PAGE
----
Top Regrets Expressed By Retirees


Retirement is always one of the top concerns for Americans. This is no surprise, given that preparing for retirement is not something you can do over again. Over the years, I have had to work out common regrets for some of my clients to help get them back on track. Here are the most common regrets of retirees and what you can do about them.

  • Little to no financial planning. Setting up an in-depth financial plan is important in order to know how much you need to save, where you should invest it and how much you should withdraw. You want the financial plan to take into account best-case scenarios, worst-case scenarios and the most likely scenario. You want to revisit your financial plan regularly, especially if there are major changes. A good financial plan will help you determine when to take Social Security, and it looks at investment planning, tax planning, insurance planning and estate planning
  • Not saving enough for retirement or spending too much during your working years. Look to save 10-15 percent of your income every year, especially if your employer offers a matching amount to invest in a work retirement plan – that’s free money! Save as much as you can during your peak earning years. Some instead leverage too much and unnecessarily get further into debt. If you get a salary increase, raise your standard of saving, not standard of living.
  • Not planning for catastrophic emergencies. Life-changing events, such as a major medical issue, debilitating illnesses, family members who need help or accidents that require a large sum of money, can derail any financial plan. Make sure to have a liquid emergency safety net and make provisions for these emergencies.
  • Planning too early for retirement. People are living longer these days, with many Americans spending more than 30 years in retirement. Longevity risk, the risk of outliving your money, is one of the top risks retirees will face. By retiring too early, you have less time to save and need more money for retirement income. Work longer or look to start a side career for additional income.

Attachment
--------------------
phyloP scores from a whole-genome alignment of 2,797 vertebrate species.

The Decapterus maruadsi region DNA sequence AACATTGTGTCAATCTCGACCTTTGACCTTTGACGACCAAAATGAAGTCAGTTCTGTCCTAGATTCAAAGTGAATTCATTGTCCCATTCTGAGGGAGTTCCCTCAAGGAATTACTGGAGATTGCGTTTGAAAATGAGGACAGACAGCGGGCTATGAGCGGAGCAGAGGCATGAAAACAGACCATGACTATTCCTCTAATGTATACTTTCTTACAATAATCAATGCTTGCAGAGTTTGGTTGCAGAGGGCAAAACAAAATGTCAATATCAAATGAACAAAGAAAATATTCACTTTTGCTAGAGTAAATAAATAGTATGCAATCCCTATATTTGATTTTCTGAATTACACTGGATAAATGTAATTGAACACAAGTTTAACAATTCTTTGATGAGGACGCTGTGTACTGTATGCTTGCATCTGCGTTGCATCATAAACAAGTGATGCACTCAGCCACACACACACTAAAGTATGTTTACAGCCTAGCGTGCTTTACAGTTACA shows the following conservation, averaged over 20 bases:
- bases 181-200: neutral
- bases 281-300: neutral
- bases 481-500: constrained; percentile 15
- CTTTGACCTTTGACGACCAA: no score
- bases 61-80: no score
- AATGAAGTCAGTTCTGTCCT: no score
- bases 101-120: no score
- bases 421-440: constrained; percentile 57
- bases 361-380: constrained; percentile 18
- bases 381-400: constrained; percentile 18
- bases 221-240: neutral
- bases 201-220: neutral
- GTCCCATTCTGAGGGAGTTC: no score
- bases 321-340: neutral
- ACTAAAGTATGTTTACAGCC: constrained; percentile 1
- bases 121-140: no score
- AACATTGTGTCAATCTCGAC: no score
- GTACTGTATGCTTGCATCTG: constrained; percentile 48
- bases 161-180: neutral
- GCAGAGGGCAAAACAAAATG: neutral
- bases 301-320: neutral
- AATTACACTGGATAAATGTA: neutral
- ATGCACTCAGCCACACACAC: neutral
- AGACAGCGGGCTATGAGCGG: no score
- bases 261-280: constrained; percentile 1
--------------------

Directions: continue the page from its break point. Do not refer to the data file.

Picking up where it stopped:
• Planning for too lavish a retirement. Many successful people may expect that they can spend as they did when they had a good income. However, if your retirement income can’t match your previous expenses, you will have to change your expectations. If you spend too much early in your retirement, you may not have time to make it up if you live for another 20 years.
  • Not having enough insurance. The longer you wait, the higher your insurance premiums will be. Life and long-term care are two types of insurance you want to make sure you have enough of. Make sure to get the right type and right amount of insurance for your situation.
  • Premature retirement account withdrawals. Unless it’s an absolute emergency, you should never take early withdrawals from your retirement accounts. There is a limit per year that you can contribute, and once you take early withdrawals, you cannot put that money back in.
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